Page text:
Pictograms: a language of images

Since the middle of the past century, the technical development of our means of transport and associated facilities has expanded to a degree that it is becoming more and more complicated to use. People are more mobile than ever before: they travel from one town to another, from one country to another and from one continent to another, and for this they require instructions for use which suit the particular function. This includes a universally comprehensible supply of information which is located in the centres of public transport and not only indicates the routes to and from the transport facilities and provides guidance within those centres, but also gives instructions on how to use the transport facilities themselves.
The worldwide presence of transport facilities, and the internationality of user groups, makes communication by means of the spoken language more and more difficult and is now almost impossible. This is why an additional system of communication which bridges the language barriers is indispensable where rapid recognition and understanding of the different situations is vital. This system of signs is composed of pictograms, although not all the signs now being presented to us accord with the semiology of signs: Not all of the pictograms are icons. That is to say, they are not all meant to be likenesses. There are also symbolic and indexical signs appearing as diagrams, ideograms, and logograms.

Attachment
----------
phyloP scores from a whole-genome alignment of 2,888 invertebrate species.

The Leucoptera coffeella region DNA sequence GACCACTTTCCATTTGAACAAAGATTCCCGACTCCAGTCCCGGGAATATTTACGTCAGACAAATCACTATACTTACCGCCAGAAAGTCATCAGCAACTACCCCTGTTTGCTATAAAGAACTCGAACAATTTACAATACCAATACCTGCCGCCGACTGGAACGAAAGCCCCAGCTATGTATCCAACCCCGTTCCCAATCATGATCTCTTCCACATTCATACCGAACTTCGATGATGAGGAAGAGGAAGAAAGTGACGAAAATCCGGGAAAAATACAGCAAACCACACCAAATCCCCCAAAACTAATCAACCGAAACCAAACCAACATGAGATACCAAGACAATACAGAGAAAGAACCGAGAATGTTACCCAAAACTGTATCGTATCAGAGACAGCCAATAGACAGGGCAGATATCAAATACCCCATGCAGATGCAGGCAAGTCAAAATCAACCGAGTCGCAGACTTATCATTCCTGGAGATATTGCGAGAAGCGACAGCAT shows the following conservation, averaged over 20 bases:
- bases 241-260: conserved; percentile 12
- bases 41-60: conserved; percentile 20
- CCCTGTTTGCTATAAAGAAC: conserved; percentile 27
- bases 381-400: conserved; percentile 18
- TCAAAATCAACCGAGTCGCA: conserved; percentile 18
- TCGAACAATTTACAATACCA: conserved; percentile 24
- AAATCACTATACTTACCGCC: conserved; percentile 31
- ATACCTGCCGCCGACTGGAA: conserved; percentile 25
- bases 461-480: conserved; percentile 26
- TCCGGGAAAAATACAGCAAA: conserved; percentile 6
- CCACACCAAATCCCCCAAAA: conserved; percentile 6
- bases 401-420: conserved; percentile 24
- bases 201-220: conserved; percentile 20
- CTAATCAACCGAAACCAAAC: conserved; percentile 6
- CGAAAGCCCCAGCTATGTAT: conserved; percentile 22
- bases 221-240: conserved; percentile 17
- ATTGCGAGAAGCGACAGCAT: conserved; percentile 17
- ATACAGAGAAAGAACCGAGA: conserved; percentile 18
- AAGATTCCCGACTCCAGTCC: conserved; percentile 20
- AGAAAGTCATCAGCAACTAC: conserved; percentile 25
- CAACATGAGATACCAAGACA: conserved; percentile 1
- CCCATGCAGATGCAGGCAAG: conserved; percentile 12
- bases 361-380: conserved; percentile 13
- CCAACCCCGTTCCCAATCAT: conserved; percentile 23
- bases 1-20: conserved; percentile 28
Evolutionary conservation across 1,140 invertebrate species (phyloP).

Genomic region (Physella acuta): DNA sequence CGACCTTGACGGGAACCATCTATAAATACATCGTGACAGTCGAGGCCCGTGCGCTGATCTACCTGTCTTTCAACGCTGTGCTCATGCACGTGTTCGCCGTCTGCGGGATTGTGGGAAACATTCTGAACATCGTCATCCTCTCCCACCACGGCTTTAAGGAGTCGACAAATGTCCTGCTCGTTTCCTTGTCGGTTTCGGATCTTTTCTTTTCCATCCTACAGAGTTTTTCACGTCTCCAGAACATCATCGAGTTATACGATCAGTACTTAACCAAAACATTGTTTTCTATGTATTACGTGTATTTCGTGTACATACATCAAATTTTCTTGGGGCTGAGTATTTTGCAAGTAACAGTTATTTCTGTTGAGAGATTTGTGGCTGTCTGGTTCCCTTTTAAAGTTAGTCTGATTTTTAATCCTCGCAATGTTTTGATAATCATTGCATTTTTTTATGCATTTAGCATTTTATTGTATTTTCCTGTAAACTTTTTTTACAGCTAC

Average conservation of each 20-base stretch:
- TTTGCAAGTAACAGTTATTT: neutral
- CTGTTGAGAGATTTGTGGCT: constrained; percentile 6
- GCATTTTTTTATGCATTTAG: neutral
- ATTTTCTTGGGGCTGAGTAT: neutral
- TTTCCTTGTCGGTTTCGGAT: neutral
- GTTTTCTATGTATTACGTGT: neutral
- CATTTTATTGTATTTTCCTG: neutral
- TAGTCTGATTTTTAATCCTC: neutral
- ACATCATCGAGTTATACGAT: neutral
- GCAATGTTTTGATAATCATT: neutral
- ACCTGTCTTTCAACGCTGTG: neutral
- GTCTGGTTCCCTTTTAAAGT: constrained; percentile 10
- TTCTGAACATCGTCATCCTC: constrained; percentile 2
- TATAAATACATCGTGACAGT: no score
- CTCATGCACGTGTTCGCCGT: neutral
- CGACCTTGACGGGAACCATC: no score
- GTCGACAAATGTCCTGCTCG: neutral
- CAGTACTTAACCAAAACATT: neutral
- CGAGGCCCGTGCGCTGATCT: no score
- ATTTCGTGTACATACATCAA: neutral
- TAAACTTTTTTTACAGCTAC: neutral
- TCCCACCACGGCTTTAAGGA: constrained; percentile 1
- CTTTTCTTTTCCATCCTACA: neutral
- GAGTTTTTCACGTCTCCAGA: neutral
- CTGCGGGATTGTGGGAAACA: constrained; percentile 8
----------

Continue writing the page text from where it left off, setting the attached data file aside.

The pictorial signs were originally intended to illustrate statistics, but were later developed further and used for a language transmission code.

In my own design work, I proceed on the basis that a pictogram, being a non-verbal means of communication, has to visualize an object or a situation, and thus is different from an illustration which depicts an assumed situation or object and is more or less subject to the criterion of being aesthetically pleasing. The meaningful abstraction of a pictorial process is what is required in the process of communication, expressive figurations are to be avoided.

top left
Manual of the sign system "Guidance at commercial airports", 1969
top right
System of signs for the servicing areas of filling stations of Deutsche Esso AG, 1975
System of signs for sporting and leisure pursuits, 1969
bottom left
Pictograms for systems of information and guidance in various applications, 1968-1990

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© Herbert W. Kapitzki, Berlin 2003
last changes: 8/6/2003